“Environmental damage such as graffiti, fly- posting, and general littering is a menace that is becoming all too prevalent, not just in inner cities but in many communities – urban and rural.”
– Margaret Beckett
One of the best things about Alaska to me is how clean it is. Of course at this time of year, with breakup revealing an entire winter’s worth of trash, you may be wondering what I mean.
In general, Alaska is one of the cleanest states I have ever seen. It’s refreshing to be able to enjoy the beauty of the great outdoors without having to wade through plastic bottles, bags, paper and food trash. For the most part, people here have pride in the land, community spirit, and I frequently witness people taking a moment to pick up litter and throw it in the bin.
I know we don’t live in a litter-free paradise. I get grumpy when hikes with my dog are interrupted by having to play hopscotch over dog poop “landmines.”
I’ve started carrying shopping bags and wearing rubber gloves to deal with my encounters with winter’s litter. It’s not my job, but if I don’t do it, who will? We all have to be proactive about preserving Alaska’s beauty for ourselves, our community, and for future generations.
In addition to picking up little bits on daily walks and hikes, I also participate in the annual Anchorage Citywide Cleanup Week.
The week-long event focuses and encourages everyone in the community – individuals, teams, schools, and businesses to take ownership and pride in our beautiful city.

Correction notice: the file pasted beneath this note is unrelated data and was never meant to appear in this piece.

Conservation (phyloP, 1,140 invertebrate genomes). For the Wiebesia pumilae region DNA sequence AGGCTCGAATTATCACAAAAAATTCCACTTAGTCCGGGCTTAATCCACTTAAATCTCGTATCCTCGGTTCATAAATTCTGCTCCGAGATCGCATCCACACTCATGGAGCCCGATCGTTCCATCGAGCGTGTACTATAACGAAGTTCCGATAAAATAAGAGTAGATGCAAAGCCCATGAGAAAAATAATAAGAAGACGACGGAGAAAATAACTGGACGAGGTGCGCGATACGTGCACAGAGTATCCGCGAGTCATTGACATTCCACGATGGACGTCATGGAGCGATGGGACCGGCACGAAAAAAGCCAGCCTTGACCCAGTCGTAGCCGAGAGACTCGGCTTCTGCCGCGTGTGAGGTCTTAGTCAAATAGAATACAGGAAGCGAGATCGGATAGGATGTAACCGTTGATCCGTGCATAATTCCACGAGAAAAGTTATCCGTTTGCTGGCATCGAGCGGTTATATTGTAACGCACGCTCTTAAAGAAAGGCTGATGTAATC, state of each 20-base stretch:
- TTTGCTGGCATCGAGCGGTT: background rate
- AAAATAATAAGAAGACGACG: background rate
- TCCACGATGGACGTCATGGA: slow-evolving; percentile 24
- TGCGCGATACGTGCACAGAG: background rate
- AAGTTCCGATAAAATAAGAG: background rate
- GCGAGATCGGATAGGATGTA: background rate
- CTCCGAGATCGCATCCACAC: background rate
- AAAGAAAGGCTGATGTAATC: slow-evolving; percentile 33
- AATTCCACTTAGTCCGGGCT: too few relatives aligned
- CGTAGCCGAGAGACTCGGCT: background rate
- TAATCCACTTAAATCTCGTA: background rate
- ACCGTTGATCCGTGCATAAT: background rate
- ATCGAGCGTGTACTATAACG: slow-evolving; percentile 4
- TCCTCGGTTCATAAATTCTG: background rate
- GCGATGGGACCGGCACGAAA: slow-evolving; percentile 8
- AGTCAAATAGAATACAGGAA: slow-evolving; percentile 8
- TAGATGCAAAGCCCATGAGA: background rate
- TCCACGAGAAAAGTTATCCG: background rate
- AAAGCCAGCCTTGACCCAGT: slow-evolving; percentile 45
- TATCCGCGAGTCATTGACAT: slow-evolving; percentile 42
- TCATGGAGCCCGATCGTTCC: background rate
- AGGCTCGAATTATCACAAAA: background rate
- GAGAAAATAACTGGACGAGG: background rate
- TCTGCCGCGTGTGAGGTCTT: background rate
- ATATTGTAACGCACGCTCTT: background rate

I won’t say that I enjoy picking up after other people, it does irritate me, but if I can do my part once a year to keep Alaska looking clean, it’s worth it.
As you travel through Anchorage and Eagle River that week, you will see church groups, Scout Troops, businesses, and groups of friends. Some groups come up with fun team names or have team shirts made up. Some even go in costume. There is no limit to the creativity and fun that can be had.
Going out of your way for your community has so many benefits, both visible to others, and internally.
I like knowing that such a simple act can make my heart and soul feel good and that I am making a difference, even if it is small. I love it when people come to our state and mention how clean it looks, how pristine, how the air is pure, the running water in the streams looks drinkable, and that they feel transported to a more utopian place. So, if you see me on the side of the road or out and about this week with orange bags in hand, honk your horn, wave, and give me a hand! I would love to meet you.
This is MY Alaska, and I’m doing my part!
Anchorage Citywide Cleanup week is April 27-May 6
- You can pick up two free orange bags per person from Fred Meyer stores in Anchorage and Eagle River
- If you have signed up as a team, you may reserve extra bags
- Sign-up is free (see CityWideCleanup.org)
- The dumps will accept ORANGE BAGS ONLY free of charge during the week.
- No yard waste.
- Free dump days are April 28th and May 5th at the Anchorage Regional Landfill. Accepted on free dump days: Household and mixed trash in regular bags.
CityWideCleanup.org for more information
“Cleanliness and order are not matters of instinct; they are matters of education, and like most things, you must cultivate a taste for them.”
– Benjamin Disraeli
Drusilla Stinson is a Gold Star Wife currently living in Eagle River. She is an avid traveler and loves exploring, having adventures, and collecting stories. She likes gardening, hiking, foraging, cooking, spending time with her dogs, and volunteering in the community. Dru does a lot of writing, reading, and arts and crafts and her downtime. She enjoys theater, art, and learning new things. To reach Dru, email: firstname.lastname@example.org